Reading the 2013 plan it is immediately obvious that things are much better than they were in 2012. There are still traces of doom and gloom in the language used, although it is difficult to see the reason for this as no one reading this updated plan can argue that Shetland’s fortunes are not significantly improving.
For example the returns generated on the council’s invested reserves during 2012-13 were exceptionally high at 14.6%, against a long term average of 5.75% and against a predicted 2% return in 2012. It is sensible to establish a ‘Reserves Equalisation Fund’ but is it really necessary to transfer the full £15m of additional income immediately into this fund?
Consideration is being given to prudential borrowing to fund the contribution towards the new Anderson High School. This again is sensible and the implication, if this decision is taken, is to further relieve the burden on capital reserves.
The housing debt situation has been favourably resolved ending another longstanding financial headache. Income from the Total gas plant of around £5.5m per annum is now reliably predicted in 2015-16. Income from fees and charges is now £12,832,469, up from £9,642,113 last year.
All of this is so positive that the council has now moved the goalposts to the extent that the tolerable reserves floor has been increased from £125m to £150m. This is an outstanding achievement in a single year but it does beg the question as to whether the full extent of cuts envisaged in 2012 are now really necessary. Flexibility in financial plans should cut both ways.
There is a further factor which should figure in these calculations and that is the need to grow Shetland’s population. As Gary Robinson rightly acknowledges in a recent letter to Shetland News, Shetland must address its demographic balance. In order to achieve that aim surely one of Shetland’s greatest assets, with which to entice young families to move to the islands, is the quality of education on offer. There is already an indication that school rolls are falling less steeply than they are in Orkney and the Western Isles. I would argue that the spare capacity within Shetland’s junior secondary schools should be viewed as an asset and an opportunity, rather than a drain on budgets. In addition, by increasing the working age population and consequently the school rolls the amount received from government will rise and per capita costs of providing education will fall.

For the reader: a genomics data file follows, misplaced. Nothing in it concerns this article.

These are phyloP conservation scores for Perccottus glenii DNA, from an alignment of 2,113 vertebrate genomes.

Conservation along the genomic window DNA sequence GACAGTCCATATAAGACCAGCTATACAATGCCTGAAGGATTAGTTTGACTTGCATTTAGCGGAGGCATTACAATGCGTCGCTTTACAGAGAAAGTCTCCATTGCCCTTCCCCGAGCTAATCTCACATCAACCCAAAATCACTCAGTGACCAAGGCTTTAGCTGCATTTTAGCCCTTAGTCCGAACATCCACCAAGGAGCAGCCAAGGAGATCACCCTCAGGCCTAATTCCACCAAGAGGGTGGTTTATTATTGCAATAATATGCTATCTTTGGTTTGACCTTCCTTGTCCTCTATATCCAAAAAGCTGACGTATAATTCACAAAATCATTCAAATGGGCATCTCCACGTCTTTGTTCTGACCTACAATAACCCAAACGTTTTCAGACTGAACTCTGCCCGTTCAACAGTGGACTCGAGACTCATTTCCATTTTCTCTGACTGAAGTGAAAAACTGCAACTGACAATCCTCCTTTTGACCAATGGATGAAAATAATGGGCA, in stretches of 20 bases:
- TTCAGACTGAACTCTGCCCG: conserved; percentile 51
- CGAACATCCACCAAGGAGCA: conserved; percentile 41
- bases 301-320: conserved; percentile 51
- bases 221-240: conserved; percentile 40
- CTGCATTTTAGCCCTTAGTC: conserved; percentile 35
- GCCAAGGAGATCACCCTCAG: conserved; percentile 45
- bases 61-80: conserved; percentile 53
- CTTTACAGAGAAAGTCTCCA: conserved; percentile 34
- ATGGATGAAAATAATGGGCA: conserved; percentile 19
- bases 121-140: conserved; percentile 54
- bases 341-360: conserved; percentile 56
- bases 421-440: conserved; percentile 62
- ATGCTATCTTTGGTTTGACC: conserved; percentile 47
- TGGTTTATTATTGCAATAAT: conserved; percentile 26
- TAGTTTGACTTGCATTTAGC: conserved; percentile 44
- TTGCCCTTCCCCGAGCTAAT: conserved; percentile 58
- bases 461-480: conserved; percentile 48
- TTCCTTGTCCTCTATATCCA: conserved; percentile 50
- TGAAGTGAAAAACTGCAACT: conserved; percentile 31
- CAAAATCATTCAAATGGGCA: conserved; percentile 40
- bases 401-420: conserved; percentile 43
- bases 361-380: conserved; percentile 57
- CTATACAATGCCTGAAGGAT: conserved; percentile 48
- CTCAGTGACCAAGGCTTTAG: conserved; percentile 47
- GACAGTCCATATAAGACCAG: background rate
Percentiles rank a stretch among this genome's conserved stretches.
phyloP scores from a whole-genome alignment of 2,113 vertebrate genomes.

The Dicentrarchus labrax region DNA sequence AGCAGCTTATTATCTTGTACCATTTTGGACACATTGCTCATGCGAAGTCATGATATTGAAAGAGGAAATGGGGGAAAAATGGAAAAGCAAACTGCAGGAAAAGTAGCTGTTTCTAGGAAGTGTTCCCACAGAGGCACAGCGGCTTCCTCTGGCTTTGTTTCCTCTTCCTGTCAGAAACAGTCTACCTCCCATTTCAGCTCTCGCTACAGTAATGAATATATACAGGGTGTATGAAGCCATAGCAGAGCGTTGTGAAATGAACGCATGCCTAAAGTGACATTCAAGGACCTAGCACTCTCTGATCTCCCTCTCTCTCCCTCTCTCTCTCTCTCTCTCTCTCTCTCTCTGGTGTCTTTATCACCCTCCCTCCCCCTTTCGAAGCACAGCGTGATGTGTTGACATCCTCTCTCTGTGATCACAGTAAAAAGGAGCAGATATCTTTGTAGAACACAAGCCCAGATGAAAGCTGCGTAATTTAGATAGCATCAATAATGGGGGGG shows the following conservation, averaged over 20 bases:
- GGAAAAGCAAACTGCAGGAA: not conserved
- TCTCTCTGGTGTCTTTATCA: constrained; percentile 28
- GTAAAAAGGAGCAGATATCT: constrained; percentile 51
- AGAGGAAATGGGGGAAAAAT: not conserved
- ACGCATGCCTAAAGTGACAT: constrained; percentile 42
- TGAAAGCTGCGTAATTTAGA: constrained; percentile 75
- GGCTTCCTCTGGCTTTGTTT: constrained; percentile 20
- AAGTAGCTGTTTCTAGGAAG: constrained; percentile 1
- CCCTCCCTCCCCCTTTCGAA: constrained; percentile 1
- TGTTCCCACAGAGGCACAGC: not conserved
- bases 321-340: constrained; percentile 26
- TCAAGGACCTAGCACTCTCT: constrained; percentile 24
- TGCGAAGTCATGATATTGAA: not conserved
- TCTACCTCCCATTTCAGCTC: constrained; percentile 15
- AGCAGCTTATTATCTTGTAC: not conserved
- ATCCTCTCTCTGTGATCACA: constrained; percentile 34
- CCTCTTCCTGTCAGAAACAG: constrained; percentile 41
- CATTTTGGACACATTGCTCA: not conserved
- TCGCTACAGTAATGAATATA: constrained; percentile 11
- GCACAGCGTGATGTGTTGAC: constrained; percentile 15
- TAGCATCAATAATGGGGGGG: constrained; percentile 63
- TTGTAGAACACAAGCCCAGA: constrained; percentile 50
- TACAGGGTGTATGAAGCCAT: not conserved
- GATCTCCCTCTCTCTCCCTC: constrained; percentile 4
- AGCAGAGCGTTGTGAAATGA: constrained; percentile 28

This is the alternative approach to education that I would urge the SIC to take. In cities across Scotland parents pay exorbitant sums for homes within the catchment areas of schools that are known to be good. Quality of education is a very powerful argument in the minds of any young families contemplating a move to Shetland. I doubt that many would contemplate the move at present given the current educational crisis brought about by these interminable consultations.
This constant consultation and uncertainty is already blighting the education of young Shetlanders. I sympathise with all of Shetland’s councillors charged with the job of forcing this unwholesome medicine down the throats of the communities they represent. I do feel that there is an alternative approach and that councillors’ lives will get much better if they halt this process, at least until the new AHS is built, and in the meantime take advantage of Shetland’s many economic opportunities and work together with all of their constituents on a positive agenda for improving Shetland’s prospects.